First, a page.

[21] Supra., No 19.

[22] Council Regulation (EU) No 734/2013 of 22 July 20-13 amending Regulation (EC) No 659/1999 laying down detailed rules for the application of Article 93 of the EC Treaty [2013] OJ L204/14.

[23] An explanation on why the public financing of sports infrastructure and professional sports clubs only started to attract State aid scrutiny in recent years can be read in: Ben Van Rompuy and Oskar van Maren, EU Control of State Aid to Professional Sport: Why Now?” In: “The Legacy of Bosman. Revisiting the relationship between EU law and sport”, T.M.C. Asser Press, 2016.

[24] See, for example Commission decision of 18 December 2013, SA.36387 Spain – Alleged aid in favour of three Valencia football clubs, para 3. The other formal investigations to professional football clubs (i.e. Real Madrid , five Dutch football clubs and four Spanish football clubs ), were also launched after the Commission received information through citizens and/or the press.

[25] Or the Commission decides to open an investigation ex officio pursuant to Procedural Regulation 2015/1589, Article 12(1). However, this is very unlikely, given the lack of priority given by the Commission to sport.

[26] For example, in the case of the Hungarian tax benefit scheme, clubs or associations not active in the sport sector (e.g. theatre clubs, art clubs, etc.), could potentially argue that they have been placed in a disadvantageous position, since they cannot receive donations under the scheme. An aid measure provided in the form of advantageous land transactions, such as the Real Madrid case, could directly affect any undertaking interested in purchasing the same land, or any other plot of land against other market conditions.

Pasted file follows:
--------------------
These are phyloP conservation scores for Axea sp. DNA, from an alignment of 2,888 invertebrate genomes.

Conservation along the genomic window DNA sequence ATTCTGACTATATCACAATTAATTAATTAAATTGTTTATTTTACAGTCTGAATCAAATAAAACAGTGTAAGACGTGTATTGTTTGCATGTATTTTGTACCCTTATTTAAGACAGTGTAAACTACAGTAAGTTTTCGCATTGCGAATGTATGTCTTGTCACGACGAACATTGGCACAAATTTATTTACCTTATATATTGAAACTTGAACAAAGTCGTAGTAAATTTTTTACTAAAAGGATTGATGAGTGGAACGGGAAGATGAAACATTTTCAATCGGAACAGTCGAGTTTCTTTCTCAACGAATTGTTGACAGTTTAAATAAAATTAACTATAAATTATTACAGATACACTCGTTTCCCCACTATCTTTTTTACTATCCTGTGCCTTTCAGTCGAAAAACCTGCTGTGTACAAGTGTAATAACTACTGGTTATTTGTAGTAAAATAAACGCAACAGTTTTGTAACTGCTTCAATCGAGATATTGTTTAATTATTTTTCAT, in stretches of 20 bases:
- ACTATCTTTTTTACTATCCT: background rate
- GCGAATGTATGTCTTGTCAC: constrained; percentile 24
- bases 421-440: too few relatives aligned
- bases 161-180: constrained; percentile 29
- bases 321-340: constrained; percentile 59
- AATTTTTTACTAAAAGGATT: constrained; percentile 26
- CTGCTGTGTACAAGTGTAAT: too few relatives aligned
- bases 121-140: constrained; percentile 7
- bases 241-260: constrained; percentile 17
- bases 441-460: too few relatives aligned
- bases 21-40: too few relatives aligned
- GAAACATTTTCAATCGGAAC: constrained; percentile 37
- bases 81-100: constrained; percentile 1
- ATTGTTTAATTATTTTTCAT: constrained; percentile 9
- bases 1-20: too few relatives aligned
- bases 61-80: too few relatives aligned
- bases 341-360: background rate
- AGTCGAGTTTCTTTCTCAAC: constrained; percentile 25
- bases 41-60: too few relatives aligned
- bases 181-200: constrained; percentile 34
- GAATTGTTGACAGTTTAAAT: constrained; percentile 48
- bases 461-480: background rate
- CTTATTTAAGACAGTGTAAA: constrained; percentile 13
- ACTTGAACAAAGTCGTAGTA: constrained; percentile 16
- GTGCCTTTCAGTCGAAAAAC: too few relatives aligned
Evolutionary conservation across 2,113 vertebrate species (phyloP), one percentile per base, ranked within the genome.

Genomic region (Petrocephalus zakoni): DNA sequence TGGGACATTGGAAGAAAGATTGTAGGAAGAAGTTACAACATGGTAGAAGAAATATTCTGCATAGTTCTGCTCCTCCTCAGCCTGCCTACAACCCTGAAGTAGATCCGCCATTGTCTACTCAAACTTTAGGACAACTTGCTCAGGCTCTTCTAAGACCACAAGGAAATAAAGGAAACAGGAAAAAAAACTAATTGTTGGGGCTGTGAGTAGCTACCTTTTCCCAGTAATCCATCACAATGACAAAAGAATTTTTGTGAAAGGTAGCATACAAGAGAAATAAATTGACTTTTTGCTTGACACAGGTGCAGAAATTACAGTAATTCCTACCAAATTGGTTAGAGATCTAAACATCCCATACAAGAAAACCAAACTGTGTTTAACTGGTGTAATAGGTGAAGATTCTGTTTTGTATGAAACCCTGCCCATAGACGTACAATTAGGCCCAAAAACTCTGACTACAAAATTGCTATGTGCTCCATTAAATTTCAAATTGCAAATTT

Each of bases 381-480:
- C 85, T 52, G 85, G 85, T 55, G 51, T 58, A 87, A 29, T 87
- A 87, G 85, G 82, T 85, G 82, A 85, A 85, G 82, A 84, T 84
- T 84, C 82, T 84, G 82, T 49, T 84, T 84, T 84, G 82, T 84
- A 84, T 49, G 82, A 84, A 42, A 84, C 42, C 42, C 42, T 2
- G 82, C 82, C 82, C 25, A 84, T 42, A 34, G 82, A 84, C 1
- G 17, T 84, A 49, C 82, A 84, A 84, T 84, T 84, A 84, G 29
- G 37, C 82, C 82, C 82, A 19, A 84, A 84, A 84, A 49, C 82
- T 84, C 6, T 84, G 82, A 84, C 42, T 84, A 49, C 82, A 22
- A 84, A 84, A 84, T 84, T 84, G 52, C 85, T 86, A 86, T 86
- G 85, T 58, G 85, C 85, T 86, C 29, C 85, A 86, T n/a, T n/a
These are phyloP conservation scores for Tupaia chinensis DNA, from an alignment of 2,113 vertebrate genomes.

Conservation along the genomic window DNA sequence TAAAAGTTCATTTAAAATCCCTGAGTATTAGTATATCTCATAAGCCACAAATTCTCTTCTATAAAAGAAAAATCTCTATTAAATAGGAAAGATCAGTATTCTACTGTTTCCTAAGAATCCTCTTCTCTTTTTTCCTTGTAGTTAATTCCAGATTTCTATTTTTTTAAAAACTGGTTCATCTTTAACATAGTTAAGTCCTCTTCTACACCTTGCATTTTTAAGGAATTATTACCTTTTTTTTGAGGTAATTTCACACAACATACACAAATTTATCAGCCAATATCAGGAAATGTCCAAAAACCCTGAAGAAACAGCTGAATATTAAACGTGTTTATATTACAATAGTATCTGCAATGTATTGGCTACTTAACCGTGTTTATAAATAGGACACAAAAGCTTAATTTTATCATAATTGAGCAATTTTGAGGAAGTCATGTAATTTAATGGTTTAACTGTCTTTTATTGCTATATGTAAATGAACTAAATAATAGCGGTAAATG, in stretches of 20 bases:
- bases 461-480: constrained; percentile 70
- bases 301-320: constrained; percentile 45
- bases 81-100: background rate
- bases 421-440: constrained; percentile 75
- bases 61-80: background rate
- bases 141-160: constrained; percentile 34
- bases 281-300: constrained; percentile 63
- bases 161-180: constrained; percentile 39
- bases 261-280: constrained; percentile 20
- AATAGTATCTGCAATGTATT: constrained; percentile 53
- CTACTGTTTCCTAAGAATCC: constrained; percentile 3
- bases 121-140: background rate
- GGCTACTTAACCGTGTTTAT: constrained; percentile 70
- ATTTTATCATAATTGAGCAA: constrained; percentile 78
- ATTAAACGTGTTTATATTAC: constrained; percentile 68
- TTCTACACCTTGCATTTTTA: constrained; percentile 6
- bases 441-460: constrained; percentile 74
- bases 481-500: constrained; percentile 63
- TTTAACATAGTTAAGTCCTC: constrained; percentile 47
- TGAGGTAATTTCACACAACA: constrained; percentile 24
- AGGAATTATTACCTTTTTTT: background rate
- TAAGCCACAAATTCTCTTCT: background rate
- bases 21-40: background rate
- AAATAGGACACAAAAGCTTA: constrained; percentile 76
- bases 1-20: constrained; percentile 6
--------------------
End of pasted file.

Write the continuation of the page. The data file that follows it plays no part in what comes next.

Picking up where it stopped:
[27] Hester den Boer and Bram Logger, “ Een spits van belastinggeld; Onderzoek – Lokale overheden blijven profvoetbal massaal steunen ”, De Groene Amsterdammer, 18 May 2016, page 5.

[28] See for example Oskar van Maren, EU State Aid Law and Professional Football: A threat or a Blessing?” , European State Aid Law Quarterly, Volume 15 1/2016, pages 31-46.

[29] High profile formal State aid investigations into alleged aid granted by means of selective tax agreements between Member State governments and multinationals like Starbucks, Fiat, Amazon or Apple, have launched in the last few years.